2. Ahmadinejad is claimed to have taken Tehran by over 50%. Again, he is not popular in the cities, even, as he claims, in the poor neighborhoods, in part because his policies have produced high inflation and high unemployment. That he should have won Tehran is so unlikely as to raise real questions about these numbers. [Ahmadinejad is widely thought only to have won Tehran in 2005 because the pro-reform groups were discouraged and stayed home rather than voting.)
3. It is claimed that cleric Mehdi Karoubi, the other reformist candidate, received 320,000 votes, and that he did poorly in Iran's western provinces, even losing in Luristan. He is a Lur and is popular in the west, including in Kurdistan. Karoubi received 17 percent of the vote in the first round of presidential elections in 2005. While it is possible that his support has substantially declined since then, it is hard to believe that he would get less than one percent of the vote. Moreover, he should have at least done well in the west, which he did not.
4. Mohsen Rezaie, who polled very badly and seems not to have been at all popular, is alleged to have received 670,000 votes, twice as much as Karoubi.
5. Ahmadinejad's numbers were fairly standard across Iran's provinces. In past elections there have been substantial ethnic and provincial variations.
6. The Electoral Commission is supposed to wait three days before certifying the results of the election, at which point they are to inform Khamenei of the results, and he signs off on the process. The three-day delay is intended to allow charges of irregularities to be adjudicated. In this case, Khamenei immediately approved the alleged results.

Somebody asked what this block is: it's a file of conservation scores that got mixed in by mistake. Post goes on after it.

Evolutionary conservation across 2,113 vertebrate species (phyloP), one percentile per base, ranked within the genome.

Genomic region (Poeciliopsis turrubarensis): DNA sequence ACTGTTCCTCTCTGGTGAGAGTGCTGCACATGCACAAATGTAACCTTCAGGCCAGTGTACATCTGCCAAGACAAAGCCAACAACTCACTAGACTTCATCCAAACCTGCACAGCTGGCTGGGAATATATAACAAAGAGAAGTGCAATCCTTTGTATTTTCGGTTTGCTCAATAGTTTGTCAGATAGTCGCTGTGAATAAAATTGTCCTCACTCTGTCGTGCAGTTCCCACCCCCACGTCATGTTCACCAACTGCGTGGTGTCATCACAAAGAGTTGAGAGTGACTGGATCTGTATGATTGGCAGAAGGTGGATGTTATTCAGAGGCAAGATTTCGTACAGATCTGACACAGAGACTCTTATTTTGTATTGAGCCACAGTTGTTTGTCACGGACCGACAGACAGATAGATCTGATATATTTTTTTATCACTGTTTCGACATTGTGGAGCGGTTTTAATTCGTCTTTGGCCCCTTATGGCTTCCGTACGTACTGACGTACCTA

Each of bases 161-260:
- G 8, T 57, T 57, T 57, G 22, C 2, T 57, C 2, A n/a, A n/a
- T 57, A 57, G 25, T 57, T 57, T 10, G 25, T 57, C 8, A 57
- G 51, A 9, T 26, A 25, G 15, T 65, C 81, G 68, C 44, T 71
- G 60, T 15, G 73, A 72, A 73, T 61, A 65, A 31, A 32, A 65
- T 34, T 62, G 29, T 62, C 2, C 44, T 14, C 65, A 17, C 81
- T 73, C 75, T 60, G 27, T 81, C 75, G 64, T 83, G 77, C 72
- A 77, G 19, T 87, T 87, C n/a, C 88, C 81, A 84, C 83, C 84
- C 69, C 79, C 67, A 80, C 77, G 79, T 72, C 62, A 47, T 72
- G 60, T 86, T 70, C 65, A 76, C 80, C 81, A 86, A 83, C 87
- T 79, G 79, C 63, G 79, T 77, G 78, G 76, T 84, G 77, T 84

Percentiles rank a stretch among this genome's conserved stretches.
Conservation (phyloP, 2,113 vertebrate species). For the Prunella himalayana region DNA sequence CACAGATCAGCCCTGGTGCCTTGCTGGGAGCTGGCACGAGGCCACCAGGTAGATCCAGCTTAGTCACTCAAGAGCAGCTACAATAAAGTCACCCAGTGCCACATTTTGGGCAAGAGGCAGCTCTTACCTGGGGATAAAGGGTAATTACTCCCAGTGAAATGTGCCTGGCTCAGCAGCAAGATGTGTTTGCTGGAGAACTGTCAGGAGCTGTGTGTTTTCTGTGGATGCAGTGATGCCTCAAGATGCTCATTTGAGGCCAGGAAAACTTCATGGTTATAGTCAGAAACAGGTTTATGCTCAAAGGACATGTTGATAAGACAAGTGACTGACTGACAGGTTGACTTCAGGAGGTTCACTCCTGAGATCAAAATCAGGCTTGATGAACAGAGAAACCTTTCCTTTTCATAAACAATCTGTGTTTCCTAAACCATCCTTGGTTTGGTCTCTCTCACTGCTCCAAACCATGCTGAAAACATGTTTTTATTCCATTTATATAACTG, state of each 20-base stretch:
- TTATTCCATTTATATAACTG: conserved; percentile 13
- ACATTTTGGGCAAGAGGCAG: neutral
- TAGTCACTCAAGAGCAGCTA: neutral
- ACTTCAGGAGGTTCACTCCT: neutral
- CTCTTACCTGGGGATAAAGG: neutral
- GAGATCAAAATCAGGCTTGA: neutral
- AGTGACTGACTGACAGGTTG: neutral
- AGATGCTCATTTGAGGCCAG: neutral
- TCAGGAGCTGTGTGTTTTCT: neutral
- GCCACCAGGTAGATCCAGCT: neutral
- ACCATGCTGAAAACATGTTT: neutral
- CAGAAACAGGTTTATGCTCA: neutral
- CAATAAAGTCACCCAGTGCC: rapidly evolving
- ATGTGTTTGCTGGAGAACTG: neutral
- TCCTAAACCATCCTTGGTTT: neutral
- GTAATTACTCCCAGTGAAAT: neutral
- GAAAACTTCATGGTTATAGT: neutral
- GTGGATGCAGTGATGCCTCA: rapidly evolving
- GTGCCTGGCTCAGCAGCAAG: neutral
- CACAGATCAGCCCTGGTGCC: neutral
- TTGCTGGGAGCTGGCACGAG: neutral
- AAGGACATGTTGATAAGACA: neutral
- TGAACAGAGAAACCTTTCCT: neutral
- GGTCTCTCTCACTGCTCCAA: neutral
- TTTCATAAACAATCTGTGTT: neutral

I am aware of the difficulties of catching history on the run. Some explanation may emerge for Ahmadinejad's upset that does not involve fraud. For instance, it is possible that he has gotten the credit for spreading around a lot of oil money in the form of favors to his constituencies, but somehow managed to escape the blame for the resultant high inflation.
But just as a first reaction, this post-election situation looks to me like a crime scene. And here is how I would reconstruct the crime.
As the real numbers started coming into the Interior Ministry late on Friday, it became clear that Mousavi was winning. Mousavi's spokesman abroad, filmmaker Mohsen Makhbalbaf, alleges that the ministry even contacted Mousavi's camp and said it would begin preparing the population for this victory.
The ministry must have informed Supreme Leader Ali Khamenei, who has had a feud with Mousavi for over 30 years, who found this outcome unsupportable. And, apparently, he and other top leaders had been so confident of an Ahmadinejad win that they had made no contingency plans for what to do if he looked as though he would lose.
They therefore sent blanket instructions to the Electoral Commission to falsify the vote counts.
This clumsy cover-up then produced the incredible result of an Ahmadinejad landlside in Tabriz and Isfahan and Tehran.
The reason for which Rezaie and Karoubi had to be assigned such implausibly low totals was to make sure Ahmadinejad got over 51% of the vote and thus avoid a run-off between him and Mousavi next Friday, which would have given the Mousavi camp a chance to attempt to rally the public and forestall further tampering with the election.
This scenario accounts for all known anomalies and is consistent with what we know of the major players.